Electronic mass communications, which have become increasingly influential over the past quarter century, have also undergone rapid and profound technological change. Constitutional governments around the world have struggled to apply their fundamental legal principals to the electronic media through sensible and balanced regulation. Perhaps the central problem in such regulation is to protect truth in the media, mainly by encouraging diversity, without allowing the regulators themselves to exert undue influence over what is disseminated over the airwaves and cables of a country's communications infrastructure. The following article traces the history of France's attempts to solve this problem in its electronic media law, analyzes the most recent reform of French law and suggests some possibilities for applying the lessons of the French experience to U.S. regulation of electronic media.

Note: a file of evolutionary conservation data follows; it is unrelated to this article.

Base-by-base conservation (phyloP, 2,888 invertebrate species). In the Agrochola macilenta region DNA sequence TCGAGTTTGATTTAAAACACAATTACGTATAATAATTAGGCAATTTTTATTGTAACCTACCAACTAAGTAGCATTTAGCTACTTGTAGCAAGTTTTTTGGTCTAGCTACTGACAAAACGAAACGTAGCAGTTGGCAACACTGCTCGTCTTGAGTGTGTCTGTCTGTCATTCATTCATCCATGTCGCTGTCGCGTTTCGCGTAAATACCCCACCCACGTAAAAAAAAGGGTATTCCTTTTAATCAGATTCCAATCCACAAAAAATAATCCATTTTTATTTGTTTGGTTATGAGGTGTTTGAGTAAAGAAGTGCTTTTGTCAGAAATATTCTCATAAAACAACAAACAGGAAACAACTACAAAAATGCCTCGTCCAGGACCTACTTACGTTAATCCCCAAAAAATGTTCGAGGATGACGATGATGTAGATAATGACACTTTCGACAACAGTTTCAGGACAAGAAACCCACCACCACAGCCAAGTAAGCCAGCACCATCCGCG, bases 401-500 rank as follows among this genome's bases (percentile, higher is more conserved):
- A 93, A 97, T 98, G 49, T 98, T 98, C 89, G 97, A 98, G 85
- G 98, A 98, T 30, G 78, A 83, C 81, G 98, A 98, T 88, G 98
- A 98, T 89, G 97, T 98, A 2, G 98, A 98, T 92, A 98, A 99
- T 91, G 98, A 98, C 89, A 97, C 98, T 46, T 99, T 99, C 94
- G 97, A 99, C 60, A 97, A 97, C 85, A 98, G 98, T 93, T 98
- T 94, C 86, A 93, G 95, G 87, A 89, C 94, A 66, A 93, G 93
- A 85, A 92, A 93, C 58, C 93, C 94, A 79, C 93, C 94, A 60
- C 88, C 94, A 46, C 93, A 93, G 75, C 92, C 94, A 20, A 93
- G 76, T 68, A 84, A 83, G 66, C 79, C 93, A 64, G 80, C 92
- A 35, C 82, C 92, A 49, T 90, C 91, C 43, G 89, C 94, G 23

The Pursuit of Pluralism: The Lessons from the New French Audiovisual Communications Law, 21 Stan. J. Int'l L. 95 (1985)